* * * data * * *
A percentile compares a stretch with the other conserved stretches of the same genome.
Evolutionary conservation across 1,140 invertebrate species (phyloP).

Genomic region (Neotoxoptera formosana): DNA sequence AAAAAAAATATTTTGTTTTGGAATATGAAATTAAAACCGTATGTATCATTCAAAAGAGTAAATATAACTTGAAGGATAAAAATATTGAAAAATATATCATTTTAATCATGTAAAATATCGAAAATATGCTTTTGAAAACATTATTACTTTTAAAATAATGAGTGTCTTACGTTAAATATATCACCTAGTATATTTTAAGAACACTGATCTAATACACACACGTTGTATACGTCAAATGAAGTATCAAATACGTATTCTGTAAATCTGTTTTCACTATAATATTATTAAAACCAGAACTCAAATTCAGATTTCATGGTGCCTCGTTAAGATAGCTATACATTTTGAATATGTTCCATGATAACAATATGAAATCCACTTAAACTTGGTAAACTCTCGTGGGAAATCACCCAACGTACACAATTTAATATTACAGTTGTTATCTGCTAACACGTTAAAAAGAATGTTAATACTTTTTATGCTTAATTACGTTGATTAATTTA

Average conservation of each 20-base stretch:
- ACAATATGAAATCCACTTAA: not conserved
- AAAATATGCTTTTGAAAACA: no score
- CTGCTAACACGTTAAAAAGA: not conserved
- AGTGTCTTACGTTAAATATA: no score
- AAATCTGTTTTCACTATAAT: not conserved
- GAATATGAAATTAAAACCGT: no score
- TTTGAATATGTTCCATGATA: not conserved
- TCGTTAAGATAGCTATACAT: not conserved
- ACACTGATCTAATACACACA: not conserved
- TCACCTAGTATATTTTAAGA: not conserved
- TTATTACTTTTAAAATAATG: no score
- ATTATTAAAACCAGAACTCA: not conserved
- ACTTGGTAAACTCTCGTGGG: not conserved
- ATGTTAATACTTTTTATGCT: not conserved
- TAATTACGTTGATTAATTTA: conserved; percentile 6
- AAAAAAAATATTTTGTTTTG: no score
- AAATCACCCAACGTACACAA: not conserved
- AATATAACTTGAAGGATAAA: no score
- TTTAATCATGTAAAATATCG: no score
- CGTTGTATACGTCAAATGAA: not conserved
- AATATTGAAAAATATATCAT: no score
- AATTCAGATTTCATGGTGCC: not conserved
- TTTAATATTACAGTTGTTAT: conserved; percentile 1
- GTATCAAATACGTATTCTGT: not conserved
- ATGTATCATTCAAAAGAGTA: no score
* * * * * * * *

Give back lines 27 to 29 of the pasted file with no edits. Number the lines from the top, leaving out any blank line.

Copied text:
- TTTAATATTACAGTTGTTAT: conserved; percentile 1
- GTATCAAATACGTATTCTGT: not conserved
- ATGTATCATTCAAAAGAGTA: no score